Scotland Act 2012 receives Royal Assent

Scotland
The Scotland Act 2012 received Royal Assent on 1 May. The Act provides for a substantial change to the devolution settlement, transferring tax, borrowing and other powers from Westminster to the Scottish Parliament.

Introduction

The Scotland Act 2012 received Royal Assent on 1 May. The Scotland Bill was introduced into the Westminster Parliament in November 2009 and was passed on 26 April 2012. Despite criticism of the Bill by the current SNP Government the Scottish Parliament also gave its unanimous legislative consent to the Bill. The 2012 Act is based on the recommendations of the Calman Commission, an independent review of the provisions of the Scotland Act 1998.

The 2012 Act amends the boundaries of the devolution settlement, transferring substantial tax, borrowing and other powers from Westminster to the Scottish Parliament.

Financial provisions

The Scotland Act 1998 devolved very limited tax powers. The Scottish Parliament had power to vary the basic rate of income tax by up to 3 pence in the pound, a power that has never been used; otherwise taxation was reserved to Westminster. Therefore while the Scottish Government had discretion over expenditure of public money across a wide range of devolved responsibilities, the vast majority of its income was funded through a UK Treasury block grant. The 2012 Act, when implemented, will transfer a range of fiscal powers to the Scottish Parliament:

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            Square the power to set a Scottish rate of income tax for Scottish taxpayers. This will “sit on top of” the existing UK rate structure, and allow the Scottish Parliament to apply a higher or lower rate of income tax to income derived from earnings, profits and pensions. The Act includes a statutory test, based on an individual’s main place residence, in order to identify a “Scottish taxpayer”. The tax will be administered by HM Revenue & Customs and is expected to apply from April 2016;
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            Square the power to impose a new tax on land transactions in Scotland, effectively replacing Stamp Duty Land Tax;
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            Square the power to impose a new tax on waste disposal to landfill in Scotland, effectively replacing Landfill Tax;
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            Square when the necessary legislative and administrative arrangements are in place (expected to be from April 2015) Stamp Duty Land Tax and Landfill Tax will be disapplied in Scotland;
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            Square the Act also introduces a power to introduce additional devolved taxes in Scotland. Any such tax must be introduced by an Order in Council, approved by both Houses of the Westminster Parliament and the Scottish Parliament; and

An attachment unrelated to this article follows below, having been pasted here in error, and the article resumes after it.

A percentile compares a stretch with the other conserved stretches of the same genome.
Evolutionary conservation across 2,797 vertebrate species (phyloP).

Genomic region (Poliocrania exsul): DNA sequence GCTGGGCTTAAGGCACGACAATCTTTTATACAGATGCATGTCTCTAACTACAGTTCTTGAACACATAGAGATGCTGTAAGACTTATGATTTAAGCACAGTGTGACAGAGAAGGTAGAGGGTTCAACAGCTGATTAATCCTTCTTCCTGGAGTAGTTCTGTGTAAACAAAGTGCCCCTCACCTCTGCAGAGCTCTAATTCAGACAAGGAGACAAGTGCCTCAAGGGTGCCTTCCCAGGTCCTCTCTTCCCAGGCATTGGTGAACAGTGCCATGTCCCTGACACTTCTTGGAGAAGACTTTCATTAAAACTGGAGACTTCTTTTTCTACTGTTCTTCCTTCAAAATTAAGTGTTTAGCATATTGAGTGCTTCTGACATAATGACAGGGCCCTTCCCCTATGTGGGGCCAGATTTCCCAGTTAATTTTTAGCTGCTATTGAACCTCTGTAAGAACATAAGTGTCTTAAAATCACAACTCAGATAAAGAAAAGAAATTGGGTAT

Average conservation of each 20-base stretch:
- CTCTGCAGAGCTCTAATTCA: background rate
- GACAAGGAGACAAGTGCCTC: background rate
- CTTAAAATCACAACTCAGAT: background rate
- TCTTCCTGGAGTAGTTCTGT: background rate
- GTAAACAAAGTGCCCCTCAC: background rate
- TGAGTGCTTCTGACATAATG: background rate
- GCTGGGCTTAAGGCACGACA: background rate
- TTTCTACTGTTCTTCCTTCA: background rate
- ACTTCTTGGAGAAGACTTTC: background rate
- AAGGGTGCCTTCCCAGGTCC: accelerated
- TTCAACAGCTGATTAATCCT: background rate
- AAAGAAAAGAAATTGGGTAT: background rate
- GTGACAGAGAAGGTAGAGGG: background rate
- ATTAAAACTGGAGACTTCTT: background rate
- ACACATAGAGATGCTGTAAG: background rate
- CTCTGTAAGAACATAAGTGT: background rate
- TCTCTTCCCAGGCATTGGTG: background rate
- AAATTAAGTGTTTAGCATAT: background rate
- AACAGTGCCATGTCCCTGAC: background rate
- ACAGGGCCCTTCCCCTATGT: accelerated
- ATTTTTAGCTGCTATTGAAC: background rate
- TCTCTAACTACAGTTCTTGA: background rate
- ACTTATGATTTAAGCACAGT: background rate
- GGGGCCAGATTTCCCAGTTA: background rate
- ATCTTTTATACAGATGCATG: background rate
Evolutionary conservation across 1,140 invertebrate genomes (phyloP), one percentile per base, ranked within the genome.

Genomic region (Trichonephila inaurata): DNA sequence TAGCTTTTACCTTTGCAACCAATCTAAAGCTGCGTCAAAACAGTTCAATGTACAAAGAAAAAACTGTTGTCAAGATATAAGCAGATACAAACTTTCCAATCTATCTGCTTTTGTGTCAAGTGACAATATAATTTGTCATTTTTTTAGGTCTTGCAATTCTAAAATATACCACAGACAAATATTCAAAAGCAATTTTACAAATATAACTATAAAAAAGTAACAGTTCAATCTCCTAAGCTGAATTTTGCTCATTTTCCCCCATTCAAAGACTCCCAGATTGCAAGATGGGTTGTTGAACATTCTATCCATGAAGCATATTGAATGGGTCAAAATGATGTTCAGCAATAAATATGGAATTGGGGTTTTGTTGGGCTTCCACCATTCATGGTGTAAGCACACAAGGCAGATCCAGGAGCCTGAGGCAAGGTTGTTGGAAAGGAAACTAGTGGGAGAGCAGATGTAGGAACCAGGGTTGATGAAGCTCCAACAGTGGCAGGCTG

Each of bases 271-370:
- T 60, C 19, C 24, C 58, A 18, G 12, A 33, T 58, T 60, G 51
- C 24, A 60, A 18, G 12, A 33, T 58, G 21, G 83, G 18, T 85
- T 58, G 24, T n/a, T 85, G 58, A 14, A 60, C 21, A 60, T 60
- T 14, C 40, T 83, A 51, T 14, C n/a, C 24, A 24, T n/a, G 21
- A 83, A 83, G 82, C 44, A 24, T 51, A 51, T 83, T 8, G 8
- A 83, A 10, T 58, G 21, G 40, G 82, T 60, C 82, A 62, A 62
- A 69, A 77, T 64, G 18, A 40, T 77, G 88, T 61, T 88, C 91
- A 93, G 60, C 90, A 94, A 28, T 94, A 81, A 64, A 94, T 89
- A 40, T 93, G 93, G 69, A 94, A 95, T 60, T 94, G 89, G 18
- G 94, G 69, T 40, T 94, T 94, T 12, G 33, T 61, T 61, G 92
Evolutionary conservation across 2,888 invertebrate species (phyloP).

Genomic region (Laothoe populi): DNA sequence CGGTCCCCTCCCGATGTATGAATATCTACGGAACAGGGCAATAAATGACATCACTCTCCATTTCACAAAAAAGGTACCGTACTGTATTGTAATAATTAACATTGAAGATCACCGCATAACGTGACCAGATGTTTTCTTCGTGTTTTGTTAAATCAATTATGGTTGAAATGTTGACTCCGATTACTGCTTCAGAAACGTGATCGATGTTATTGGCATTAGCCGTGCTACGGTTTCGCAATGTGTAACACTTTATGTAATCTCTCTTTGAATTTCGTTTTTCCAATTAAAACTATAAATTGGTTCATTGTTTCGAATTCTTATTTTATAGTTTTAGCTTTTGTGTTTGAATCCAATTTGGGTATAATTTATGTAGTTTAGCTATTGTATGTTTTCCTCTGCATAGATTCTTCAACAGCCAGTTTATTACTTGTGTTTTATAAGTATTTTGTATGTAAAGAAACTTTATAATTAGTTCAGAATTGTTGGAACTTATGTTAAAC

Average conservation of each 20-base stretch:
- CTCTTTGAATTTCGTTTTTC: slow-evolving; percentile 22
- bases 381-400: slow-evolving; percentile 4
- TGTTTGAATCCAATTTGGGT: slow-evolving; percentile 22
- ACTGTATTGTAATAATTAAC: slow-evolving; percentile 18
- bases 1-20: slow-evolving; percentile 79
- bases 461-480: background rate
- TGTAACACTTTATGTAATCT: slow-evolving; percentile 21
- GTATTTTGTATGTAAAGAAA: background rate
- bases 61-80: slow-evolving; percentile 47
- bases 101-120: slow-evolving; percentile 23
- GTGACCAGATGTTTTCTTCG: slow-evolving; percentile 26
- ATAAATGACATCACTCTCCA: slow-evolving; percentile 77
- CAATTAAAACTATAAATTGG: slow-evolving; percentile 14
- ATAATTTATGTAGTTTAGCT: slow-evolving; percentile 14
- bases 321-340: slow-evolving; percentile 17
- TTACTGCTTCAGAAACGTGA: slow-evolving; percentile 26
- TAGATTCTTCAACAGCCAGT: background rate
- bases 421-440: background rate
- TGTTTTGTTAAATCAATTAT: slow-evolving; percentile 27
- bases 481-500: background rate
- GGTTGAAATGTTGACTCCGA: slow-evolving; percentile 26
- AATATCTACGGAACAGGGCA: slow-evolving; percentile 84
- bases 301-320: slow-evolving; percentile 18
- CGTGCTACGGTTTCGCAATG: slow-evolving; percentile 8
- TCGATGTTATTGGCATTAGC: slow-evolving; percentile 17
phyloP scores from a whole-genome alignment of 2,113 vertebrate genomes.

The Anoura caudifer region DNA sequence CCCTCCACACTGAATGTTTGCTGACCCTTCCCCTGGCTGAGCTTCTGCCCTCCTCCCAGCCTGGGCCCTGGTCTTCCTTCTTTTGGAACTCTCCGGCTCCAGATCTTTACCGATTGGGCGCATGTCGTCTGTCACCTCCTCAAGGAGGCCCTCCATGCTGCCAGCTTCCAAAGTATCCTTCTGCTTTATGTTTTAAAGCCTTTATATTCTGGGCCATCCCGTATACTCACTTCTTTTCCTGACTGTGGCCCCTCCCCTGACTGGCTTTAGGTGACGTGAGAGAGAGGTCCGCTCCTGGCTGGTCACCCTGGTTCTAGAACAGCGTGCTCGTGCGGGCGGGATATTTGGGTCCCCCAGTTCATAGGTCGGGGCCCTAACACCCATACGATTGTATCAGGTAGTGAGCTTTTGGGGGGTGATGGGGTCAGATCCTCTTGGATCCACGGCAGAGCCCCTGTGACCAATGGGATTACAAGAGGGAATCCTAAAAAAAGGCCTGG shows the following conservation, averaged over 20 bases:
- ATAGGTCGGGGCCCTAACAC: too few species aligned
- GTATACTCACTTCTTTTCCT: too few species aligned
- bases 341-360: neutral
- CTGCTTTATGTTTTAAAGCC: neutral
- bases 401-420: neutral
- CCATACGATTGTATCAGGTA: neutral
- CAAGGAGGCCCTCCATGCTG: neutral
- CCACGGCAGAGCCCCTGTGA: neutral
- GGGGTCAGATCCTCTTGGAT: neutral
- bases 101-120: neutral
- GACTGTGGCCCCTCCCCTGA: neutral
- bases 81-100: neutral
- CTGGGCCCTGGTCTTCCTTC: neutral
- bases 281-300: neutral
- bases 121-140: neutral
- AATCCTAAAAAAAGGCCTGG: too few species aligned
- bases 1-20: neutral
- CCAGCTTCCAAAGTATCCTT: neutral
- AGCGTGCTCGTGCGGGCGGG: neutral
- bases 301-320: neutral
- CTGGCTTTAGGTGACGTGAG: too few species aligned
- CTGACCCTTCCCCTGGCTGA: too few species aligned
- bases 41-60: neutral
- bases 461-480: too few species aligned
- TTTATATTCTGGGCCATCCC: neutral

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            Square the power to borrow up to £2.2 billion for capital expenditure. This is expected to be in place by April 2015.

Other provisions

The Act contains a range of other provisions including:

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            Square devolving the power to make regulations determining the national speed limit in Scotland, and prescribing the drink-driving limit on Scottish roads;
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            Square devolving the power to regulate air weapons and some powers relating to the misuse of drugs;
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            Square giving the Scottish Ministers a formal role in the appointment of a BBC Trust member for Scotland and a Crown Estate Commissioner with special responsibility for Scotland; and
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            Square providing a new right of appeal from Scottish criminal courts to the UK Supreme Court in questions of compatibility with the EU law and Convention rights.

And finally...

The Act renames the “Scottish Executive” as the “Scottish Government” and substitutes the term in previous enactments, instruments and other documents. While “Scottish Government” has been widely used over the past few years the legal entity, established in the 1998 Act, has always been the Scottish Executive.

Comment

The 2012 Act, once implemented, undoubtedly brings a very significant change in the devolution settlement. The transfer of tax-raising powers represents a new stage in devolution, permitting the Scottish Parliament a greater measure of control over, and accountability for, taxation in Scotland.

Of course the Act comes during a period of intense debate over Scotland’s constitutional future and its reception naturally reflects that debate. The Westminster Government regards the Act as strengthening the devolution settlement while the Scottish Government considers it a missed opportunity. In particular the Scottish Government had argued for devolution of Corporation Tax and Excise Duties. Both Governments have consulted on the terms and timing of a referendum on Scottish independence, with the Scottish Government consultation ending on 11 May.